Dassault and CAE have held the first meetings of the Falcon 7X training advisory board in Burgess Hill, UK, and Dallas, Texas. This follows the French airframer’s appointment of CAE SimuFlite in July 2004 as the exclusive training provider for pilots and technicians on the new trijet.
“Last year, we did not expect any new 7X sales since we thought that long lead times would slow down the sales activity,” said Charles Edelstenne, Dassault Aviation chairman and CEO. “However, the rate of sales has remained high until the first quarter of the year.”
The first Dassault Falcon 7X is earmarked for delivery to the French group’s patriach Serge Dassault at the beginning of April 2007 in time for his 82nd birthday. The French senator will take delivery of the first of the “more than 85” trijets currently on order–not on behalf of Dassault Aviation, the group of which he is the main shareholder–but as a private customer.
Preparing for future growth of its U.S. and European operations–and in spite of mounting losses–fractional ownership giant NetJets has placed orders for 72 business jets valued at more than $1.6 billion.
Dassault president Charles Edelstenne yesterday made note of the rapidly growing business aviation industry, saying that Dassault’s own sales are exploding no less rapidly.
Cabin electronics specialist PGA Avionics (Booth No. 1473) is introducing at NBAA an in-flight entertainment system called Paradize 3, notable for incorporating digital video-on-demand capability.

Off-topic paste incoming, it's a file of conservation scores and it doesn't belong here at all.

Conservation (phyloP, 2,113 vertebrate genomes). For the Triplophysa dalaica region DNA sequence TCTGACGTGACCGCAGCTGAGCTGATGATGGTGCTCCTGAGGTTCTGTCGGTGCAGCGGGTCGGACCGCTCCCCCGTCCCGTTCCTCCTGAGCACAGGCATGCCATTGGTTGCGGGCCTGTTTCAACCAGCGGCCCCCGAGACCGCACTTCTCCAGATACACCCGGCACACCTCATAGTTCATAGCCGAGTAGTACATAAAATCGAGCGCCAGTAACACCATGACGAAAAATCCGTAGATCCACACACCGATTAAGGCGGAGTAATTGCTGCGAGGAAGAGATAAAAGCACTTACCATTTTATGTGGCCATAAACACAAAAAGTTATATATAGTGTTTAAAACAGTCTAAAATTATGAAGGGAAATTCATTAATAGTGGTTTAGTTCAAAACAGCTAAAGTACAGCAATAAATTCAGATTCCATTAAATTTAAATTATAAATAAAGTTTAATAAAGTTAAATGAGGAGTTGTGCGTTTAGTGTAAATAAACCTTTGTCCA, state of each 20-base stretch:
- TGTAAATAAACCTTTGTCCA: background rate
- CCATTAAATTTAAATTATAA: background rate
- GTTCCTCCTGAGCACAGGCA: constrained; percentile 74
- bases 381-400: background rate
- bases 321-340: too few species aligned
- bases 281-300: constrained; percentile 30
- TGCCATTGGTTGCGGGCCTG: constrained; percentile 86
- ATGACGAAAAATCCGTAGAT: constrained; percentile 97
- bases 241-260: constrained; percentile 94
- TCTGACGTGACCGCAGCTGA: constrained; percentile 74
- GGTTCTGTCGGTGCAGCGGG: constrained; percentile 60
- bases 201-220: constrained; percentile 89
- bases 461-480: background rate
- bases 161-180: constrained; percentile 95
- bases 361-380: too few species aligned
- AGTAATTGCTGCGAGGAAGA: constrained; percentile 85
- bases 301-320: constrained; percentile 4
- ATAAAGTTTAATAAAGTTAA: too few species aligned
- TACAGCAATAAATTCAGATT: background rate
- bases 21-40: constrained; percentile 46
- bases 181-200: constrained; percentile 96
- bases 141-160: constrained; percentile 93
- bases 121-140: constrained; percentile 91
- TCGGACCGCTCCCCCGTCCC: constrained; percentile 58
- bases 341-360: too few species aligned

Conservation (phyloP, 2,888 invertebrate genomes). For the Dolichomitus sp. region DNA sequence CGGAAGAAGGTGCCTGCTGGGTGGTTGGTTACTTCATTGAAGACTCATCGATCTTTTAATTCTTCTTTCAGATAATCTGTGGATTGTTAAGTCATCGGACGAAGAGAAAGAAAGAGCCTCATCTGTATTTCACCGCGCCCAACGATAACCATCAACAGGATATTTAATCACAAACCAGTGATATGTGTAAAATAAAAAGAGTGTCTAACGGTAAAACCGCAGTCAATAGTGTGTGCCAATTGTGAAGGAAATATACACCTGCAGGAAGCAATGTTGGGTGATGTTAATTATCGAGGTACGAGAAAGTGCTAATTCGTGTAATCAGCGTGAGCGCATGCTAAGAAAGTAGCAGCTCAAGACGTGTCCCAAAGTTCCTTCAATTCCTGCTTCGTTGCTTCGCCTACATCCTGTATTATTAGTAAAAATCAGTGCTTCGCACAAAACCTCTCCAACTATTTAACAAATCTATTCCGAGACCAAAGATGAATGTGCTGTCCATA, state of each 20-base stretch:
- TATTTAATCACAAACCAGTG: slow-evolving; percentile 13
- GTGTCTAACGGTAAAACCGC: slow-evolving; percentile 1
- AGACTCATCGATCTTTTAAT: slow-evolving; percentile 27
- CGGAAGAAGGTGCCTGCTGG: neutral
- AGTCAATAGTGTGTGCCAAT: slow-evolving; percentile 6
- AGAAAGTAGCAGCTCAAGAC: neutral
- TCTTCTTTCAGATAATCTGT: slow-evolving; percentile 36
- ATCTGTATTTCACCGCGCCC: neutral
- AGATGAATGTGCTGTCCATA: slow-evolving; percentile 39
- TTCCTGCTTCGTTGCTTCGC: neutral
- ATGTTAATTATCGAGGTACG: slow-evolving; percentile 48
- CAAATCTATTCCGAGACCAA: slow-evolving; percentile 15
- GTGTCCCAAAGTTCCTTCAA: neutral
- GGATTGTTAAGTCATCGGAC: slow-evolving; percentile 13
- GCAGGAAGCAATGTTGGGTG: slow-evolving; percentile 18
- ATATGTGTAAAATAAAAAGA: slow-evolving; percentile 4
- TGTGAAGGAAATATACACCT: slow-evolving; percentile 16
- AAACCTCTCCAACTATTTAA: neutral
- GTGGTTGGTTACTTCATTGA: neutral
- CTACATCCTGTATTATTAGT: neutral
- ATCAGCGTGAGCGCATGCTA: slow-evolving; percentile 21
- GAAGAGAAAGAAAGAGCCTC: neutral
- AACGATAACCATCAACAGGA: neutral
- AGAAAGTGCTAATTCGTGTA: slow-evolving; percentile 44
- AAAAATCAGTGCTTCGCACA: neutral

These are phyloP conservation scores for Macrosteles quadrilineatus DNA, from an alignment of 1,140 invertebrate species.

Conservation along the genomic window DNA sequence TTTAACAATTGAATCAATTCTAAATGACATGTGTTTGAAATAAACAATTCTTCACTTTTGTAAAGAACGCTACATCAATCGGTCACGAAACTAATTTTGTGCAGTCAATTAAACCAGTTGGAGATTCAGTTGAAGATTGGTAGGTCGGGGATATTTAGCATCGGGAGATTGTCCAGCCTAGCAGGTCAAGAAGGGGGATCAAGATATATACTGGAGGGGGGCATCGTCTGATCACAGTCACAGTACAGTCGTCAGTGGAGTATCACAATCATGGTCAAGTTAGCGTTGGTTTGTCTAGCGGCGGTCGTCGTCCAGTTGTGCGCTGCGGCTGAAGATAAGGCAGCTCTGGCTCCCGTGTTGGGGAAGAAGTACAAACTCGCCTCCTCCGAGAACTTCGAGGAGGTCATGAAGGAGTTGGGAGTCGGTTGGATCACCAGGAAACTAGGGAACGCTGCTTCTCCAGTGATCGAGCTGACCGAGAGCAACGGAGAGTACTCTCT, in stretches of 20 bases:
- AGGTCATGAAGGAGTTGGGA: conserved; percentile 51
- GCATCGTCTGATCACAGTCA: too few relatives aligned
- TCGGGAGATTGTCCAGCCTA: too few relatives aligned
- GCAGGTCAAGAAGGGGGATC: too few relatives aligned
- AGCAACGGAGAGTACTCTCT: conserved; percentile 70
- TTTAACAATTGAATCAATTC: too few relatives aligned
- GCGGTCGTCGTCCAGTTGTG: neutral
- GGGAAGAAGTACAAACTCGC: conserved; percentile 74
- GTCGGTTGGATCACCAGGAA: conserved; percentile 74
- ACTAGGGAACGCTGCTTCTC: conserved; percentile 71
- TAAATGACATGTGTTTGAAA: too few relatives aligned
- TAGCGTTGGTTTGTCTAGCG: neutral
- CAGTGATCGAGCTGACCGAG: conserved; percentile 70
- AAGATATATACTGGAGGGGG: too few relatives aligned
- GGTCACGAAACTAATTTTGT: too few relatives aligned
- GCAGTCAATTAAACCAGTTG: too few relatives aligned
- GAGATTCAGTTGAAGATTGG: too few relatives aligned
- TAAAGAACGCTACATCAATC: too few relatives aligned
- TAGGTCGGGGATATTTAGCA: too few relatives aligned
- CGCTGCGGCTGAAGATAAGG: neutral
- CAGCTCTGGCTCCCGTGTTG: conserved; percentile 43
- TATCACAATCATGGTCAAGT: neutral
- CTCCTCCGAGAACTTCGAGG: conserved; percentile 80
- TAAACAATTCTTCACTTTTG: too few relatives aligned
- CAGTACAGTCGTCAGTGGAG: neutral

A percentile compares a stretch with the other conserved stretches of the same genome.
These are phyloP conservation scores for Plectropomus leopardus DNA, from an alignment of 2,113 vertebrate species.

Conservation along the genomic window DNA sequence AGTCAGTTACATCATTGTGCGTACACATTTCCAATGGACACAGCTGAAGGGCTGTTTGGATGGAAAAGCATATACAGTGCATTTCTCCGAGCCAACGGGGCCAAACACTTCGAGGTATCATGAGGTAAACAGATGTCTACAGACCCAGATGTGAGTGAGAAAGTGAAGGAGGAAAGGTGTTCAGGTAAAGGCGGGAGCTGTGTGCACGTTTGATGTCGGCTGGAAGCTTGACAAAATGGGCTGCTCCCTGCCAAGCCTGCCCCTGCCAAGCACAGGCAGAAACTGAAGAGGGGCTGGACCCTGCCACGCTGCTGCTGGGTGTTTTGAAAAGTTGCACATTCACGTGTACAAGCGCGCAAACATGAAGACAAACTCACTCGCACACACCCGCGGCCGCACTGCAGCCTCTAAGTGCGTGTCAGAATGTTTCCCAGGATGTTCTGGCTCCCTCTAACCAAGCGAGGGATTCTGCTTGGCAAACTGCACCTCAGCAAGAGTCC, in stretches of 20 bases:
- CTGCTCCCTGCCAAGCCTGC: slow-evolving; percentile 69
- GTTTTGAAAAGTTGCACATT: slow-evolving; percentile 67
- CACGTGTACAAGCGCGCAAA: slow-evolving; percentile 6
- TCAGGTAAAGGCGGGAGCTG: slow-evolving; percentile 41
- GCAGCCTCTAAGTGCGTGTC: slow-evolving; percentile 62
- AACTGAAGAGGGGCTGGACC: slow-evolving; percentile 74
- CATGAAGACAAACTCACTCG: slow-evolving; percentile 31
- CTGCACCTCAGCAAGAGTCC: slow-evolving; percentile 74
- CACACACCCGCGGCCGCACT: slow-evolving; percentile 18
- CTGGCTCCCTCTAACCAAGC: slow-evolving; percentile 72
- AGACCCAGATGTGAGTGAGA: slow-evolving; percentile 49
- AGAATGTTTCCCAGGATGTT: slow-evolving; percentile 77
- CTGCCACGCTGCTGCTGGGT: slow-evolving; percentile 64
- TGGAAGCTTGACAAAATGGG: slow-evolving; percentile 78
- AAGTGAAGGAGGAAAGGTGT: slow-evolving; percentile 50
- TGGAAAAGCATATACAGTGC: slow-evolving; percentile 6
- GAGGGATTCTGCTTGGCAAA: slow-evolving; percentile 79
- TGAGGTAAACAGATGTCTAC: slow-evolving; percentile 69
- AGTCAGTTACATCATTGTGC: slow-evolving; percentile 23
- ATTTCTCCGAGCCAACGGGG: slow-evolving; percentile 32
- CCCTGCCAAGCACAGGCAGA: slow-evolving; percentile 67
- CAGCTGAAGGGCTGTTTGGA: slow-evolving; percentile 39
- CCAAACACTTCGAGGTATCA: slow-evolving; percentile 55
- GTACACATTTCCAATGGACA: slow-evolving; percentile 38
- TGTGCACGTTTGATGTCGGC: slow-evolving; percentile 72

Paradize 3 will be offered for sale next year, so PGA is exhibiting only some components of the system here in Orlando. As described by the manufacturer, the system’s network links an aircraft’s IFE system and cabin lighting.
Aerion SSBJ–Aerion continues on track with development efforts for its supersonic business jet. High-speed testing on the Aerion supersonic natural-laminar-flow wing was expected to be carried out last month by using a rocket sled to achieve the necessary Mach 1.5 test speed.
NetJets Europe’s order for 24 Dassault Falcon 7Xs reflects a powerful declaration of intent for both companies. For Dassault, the deal–valued at $1 billion–is its largest single business jet sale ever and a vital fillip for the 7X program, which now has an order book for 116 copies of the fly-by-wire trijet.
Certification of Dassault’s 69,000-pound (maximum takeoff weight) 7X remains on track for early next year. Although the 7X has yet to be certified, more than 40 of the $39.2 million long-range trijets are already in various stages of production.
Since our new business airplane report was finalized, a third Falcon 7X, S/N 03, joined the flight-test program. First flown on September 20, it will be used primarily for avionics, systems and function and reliability testing. At press time the Falcon 7X test fleet had logged 171 hours in 60 sorties. Certification is expected late next year for the fly-by-wire trijet.